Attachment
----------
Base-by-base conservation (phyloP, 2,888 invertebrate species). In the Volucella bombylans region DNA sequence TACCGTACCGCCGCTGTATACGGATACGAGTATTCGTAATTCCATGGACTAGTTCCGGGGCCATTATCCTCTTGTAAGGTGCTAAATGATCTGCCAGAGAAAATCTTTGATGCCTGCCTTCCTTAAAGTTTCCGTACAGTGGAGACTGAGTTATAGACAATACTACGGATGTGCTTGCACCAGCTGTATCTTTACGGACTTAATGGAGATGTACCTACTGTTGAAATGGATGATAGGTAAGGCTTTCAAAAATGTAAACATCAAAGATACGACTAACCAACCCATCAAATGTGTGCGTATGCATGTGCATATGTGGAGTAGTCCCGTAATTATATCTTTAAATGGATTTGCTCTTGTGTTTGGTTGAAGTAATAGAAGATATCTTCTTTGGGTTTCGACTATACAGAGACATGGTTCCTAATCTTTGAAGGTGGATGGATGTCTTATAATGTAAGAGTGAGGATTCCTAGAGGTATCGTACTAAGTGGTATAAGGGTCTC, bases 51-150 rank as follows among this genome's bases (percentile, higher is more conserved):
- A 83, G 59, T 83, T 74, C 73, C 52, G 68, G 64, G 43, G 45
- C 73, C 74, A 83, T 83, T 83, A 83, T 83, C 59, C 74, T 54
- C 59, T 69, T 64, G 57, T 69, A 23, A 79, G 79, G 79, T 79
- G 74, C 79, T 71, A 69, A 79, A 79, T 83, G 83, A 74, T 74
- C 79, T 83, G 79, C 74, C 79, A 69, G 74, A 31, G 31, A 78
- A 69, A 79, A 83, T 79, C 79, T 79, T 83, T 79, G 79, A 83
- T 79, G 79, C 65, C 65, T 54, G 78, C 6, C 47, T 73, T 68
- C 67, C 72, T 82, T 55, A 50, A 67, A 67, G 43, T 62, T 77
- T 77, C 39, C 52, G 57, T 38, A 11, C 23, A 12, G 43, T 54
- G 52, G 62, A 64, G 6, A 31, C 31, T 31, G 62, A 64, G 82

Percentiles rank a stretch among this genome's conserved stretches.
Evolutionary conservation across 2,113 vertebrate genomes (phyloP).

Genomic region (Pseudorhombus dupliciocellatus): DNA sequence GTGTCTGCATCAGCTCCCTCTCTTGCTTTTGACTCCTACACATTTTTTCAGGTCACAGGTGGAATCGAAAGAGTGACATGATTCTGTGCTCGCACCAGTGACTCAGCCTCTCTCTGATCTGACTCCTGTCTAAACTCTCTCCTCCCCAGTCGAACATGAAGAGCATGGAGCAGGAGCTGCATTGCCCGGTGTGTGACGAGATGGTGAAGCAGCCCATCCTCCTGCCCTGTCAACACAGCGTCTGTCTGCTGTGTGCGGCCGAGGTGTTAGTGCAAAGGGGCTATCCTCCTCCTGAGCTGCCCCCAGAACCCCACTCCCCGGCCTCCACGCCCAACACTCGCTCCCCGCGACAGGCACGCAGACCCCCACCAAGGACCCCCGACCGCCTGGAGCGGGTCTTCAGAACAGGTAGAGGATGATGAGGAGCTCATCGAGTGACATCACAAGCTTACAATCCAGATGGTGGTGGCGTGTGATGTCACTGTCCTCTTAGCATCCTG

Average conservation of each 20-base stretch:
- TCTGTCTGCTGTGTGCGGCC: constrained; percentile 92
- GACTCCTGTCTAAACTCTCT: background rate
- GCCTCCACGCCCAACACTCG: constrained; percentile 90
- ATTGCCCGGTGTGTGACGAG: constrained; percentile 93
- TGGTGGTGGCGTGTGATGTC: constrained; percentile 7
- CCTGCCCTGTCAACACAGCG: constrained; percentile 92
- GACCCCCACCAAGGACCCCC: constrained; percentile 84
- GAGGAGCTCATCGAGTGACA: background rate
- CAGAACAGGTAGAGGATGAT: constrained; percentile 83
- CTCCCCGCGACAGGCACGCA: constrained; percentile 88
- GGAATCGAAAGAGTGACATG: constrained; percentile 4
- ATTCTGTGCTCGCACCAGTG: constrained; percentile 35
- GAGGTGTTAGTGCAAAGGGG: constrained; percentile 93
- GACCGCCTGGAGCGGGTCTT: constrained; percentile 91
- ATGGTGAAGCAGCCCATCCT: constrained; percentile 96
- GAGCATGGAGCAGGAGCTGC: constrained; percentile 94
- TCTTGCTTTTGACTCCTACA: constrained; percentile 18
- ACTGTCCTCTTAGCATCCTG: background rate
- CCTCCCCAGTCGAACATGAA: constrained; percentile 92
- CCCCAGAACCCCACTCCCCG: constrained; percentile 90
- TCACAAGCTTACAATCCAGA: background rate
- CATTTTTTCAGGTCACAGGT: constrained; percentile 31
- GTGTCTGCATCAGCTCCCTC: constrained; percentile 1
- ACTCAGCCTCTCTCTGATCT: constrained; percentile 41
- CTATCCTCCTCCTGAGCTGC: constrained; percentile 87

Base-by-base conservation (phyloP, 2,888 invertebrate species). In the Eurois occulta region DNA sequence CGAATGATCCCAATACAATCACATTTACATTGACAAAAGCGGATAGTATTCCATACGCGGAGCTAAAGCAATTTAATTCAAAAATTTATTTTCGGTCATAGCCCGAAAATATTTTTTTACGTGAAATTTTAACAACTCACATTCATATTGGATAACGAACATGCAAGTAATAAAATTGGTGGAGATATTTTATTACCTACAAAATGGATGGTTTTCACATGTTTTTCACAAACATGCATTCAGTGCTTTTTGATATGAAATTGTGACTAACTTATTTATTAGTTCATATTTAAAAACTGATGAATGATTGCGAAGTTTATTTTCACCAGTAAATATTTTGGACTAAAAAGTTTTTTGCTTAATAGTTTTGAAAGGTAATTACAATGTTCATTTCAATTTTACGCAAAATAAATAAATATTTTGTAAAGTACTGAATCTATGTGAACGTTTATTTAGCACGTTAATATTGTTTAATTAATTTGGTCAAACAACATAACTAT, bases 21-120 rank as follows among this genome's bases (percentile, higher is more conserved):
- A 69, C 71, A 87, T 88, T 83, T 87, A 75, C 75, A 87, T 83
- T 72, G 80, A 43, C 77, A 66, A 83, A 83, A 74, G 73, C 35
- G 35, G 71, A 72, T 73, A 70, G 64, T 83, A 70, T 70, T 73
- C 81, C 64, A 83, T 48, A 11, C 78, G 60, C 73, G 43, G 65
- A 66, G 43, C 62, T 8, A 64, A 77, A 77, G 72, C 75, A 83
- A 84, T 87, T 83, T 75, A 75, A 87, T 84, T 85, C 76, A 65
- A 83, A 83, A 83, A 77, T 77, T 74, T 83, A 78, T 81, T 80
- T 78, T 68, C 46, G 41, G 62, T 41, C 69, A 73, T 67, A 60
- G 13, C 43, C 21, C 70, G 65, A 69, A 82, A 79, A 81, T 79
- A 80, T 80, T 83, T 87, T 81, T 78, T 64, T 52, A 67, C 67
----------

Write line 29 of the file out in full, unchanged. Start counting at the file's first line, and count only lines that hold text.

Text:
- GACCGCCTGGAGCGGGTCTT: constrained; percentile 91